NASA has announced new findings from the Spitzer Space Telescope, including icy dust particles coated with water, methanol and carbon dioxide, which may help explain the origin of icy planetoids like comets.May 27, 2004 / Posted by: Shige Abe
Researchers from the University of Arizona have recreated some of the chemicals thought to be in the atmosphere of Titan, Saturn’s largest moon.May 18, 2004 / Posted by: Shige Abe
New evidence suggests a possible impact cause for the greatest mass extinction of all time, although many scientists remain skeptical that this long-standing mystery has been solved. A NASA news conference was held May 13 to announce the discovery of an impact crater near Australia that might be implicated in the Permian-Triassic or PT extinction event, 251 million years ago.May 17, 2004 / Posted by: Shige Abe
NASA’s Opportunity rover is about to embark on a second journey of exploration. Opportunity spent the past several days taking in the view from the rim of Endurance Crater. The first full-color panorama of the crater, released by NASA late last week, reveals large bedrock outcrops that mission scientists are anxious to study.
Initial Pancam images and spectral analysis performed by the rover’s Mini-TES instrument indicate that the Endurance Crater outcrops are not composed of the same sulfate-rich material found in Eagle Crater. Steve Squyres, principal investigator for the Mars Exploration Rover (MER) mission, said the new outcrop ...
Is the methane discovered on Mars evidence for contemporary life on the Red Planet?April 7, 2004 / Posted by: Shige Abe
Yellowstone Park Foundation receives $66,000 grant from NASA and Lockheed Martin Corporation to help tell the story.March 26, 2004 / Posted by: Shige Abe
The story of water on ancient Mars just got more interesting. Scientists working on the Mars Exploration Rover (MER) mission announced last week that the small spherules of rock, referred to as “blueberries,” embedded in the bedrock outcrop near the Opportunity landing site contain the iron oxide hematite.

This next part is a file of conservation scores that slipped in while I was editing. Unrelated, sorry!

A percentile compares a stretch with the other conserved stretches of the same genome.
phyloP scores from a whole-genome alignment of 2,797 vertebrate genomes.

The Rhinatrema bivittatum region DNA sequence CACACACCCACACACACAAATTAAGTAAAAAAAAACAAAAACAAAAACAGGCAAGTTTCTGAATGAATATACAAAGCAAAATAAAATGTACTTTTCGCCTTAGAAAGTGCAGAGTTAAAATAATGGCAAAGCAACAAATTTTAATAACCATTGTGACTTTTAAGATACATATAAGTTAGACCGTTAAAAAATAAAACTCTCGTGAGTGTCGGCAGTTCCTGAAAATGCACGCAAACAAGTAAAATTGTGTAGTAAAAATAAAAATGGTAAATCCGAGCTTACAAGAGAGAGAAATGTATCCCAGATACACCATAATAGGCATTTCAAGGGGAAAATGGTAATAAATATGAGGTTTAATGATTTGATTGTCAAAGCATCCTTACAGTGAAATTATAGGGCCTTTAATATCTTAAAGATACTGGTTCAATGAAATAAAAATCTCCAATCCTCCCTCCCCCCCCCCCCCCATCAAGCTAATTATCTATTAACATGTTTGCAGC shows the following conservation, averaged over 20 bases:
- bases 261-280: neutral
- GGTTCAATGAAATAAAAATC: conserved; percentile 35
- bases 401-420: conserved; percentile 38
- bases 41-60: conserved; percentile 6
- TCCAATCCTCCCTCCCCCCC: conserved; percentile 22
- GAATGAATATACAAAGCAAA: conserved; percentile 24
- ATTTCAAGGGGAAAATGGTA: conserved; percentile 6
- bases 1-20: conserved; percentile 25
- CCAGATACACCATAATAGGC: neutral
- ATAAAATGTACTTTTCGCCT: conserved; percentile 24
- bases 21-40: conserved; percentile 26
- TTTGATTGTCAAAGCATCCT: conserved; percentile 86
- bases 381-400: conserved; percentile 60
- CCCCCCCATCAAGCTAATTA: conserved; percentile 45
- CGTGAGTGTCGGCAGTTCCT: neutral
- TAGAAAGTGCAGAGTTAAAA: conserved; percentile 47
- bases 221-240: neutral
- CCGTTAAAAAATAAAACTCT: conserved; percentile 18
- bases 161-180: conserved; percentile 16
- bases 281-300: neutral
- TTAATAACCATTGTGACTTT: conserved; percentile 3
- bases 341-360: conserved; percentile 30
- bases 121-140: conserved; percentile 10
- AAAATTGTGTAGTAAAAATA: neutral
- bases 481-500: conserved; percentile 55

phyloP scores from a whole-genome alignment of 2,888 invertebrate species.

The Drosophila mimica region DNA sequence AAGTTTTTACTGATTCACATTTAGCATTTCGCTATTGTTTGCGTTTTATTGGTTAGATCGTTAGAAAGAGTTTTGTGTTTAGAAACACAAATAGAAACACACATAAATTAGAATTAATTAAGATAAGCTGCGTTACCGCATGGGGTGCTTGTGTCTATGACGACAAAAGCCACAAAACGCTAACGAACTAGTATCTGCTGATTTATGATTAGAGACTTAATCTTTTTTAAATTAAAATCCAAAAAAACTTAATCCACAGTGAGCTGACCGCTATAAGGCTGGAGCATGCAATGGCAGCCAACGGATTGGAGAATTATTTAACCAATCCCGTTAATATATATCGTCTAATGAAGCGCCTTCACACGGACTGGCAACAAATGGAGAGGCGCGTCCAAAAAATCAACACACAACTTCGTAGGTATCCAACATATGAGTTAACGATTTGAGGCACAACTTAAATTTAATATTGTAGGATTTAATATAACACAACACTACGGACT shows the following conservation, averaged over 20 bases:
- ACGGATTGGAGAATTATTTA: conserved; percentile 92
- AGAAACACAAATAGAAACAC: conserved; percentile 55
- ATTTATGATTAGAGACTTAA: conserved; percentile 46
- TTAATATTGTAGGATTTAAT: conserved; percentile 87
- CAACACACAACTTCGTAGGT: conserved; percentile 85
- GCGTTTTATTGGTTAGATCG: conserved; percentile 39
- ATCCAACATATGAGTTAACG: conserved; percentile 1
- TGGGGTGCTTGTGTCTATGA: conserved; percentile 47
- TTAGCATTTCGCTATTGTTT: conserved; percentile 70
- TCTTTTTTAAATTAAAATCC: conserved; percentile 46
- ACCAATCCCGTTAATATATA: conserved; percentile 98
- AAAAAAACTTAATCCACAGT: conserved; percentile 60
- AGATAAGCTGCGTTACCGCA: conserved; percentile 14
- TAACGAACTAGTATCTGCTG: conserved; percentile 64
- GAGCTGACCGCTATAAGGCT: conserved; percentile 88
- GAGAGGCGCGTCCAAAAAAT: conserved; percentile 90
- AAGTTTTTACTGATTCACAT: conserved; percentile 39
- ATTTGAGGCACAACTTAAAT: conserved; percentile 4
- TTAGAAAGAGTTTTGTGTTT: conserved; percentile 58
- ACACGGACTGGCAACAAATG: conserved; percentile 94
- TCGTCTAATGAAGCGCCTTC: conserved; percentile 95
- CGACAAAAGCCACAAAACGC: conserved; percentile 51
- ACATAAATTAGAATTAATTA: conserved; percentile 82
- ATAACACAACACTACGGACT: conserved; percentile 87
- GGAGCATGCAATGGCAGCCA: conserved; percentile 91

Scientists previously announced that the rock matrix that makes up the bulk of the outcrop contained a high concentration of sulfate minerals – a clear indication, they said, that the rock was once saturated with water. Embedded within this rock matrix, and scattered across the floor of the crater, are tiny gray spheres ...
The rocks in the outcrop that NASA’s Opportunity rover has been exploring for the past several weeks “were not just altered and modified by water; they were actually formed in water, perhaps [in] a shallow salty sea,” NASA Associate Administrator Ed Weiler said Tuesday.
Three weeks ago, NASA scientists announced that they had uncovered mineral evidence that water had percolated underground through Opportunity Ledge, altering its chemical composition. Opportunity Ledge is the bedrock outcrop in Eagle Crater, where the rover landed. Last week, the mission science team reported that the tiny gray spherules embedded in the rock were hematite-bearing ...
If Mars ever supported life, it must have had liquid water, something that is now precluded on the surface by sub-freezing temperatures and a low atmospheric pressure. One of the main objectives of the current Mars Exploration Rovers is to find evidence on the surface of what might have been a warmer, wetter planet in the past.March 23, 2004 / Posted by: Shige Abe
Without oxygen, animal life on Earth would not be possible. But Earth’s atmosphere wasn’t always rich in oxygen.March 22, 2004 / Posted by: Shige Abe
New measurements by University of Rochester geochemists have uncovered evidence that even after 2.2 billion years ago, the amount of oxygen in the oceans remained low, perhaps up to the time when multicelled life began to proliferate a few hundred million years ago.March 8, 2004 / Posted by: Shige Abe
NASA’s Opportunity rover has found convincing evidence that large quantities of water were once present in at least one location on Mars. “The rocks here were once soaked in liquid water,” said Steve Squyres, principle investigator for the Mars Exploration Rover (MER) mission, referring to the bedrock outcrop near the rover’s landing site in Meridiani Planum. Evidence suggests that, at some point in Mars’s past, water was present in sufficient quantity to make the region “capable of supporting life as we know it.”
Confirmation of water’s role came from a series of detailed measurements made over ...
Scientists have concluded the part of Mars that NASA’s Opportunity rover is exploring was soaking wet in the past.March 2, 2004 / Posted by: Shige Abe
Space radiation between Earth and Mars poses a hazard to astronauts. How dangerous is it out there? NASA scientists are working to find out.February 29, 2004 / Posted by: Shige Abe
Opportunity has been getting the lion’s share of the attention in recent weeks, because its twin sister Spirit has been engaged mostly in long-distance driving. But it may be about to steal the spotlight. For several sols, Spirit has been working its way towards nearby Bonneville crater. But even before it gets there, the mobile robot may make a critical discovery. It may find evidence of liquid water on Mars.
Well, not exactly liquid water. Liquid brine, actually. Brine is water that contains dissolved salts. The salts lower the melting temperature of the mixture so that it remains liquid ...
- July 25 - Abstract Submission Deadline for 5th Planetary Crater Consortium Meeting
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- July 27 - Astrobiology Graduate Conference (AbGradCon) 2014
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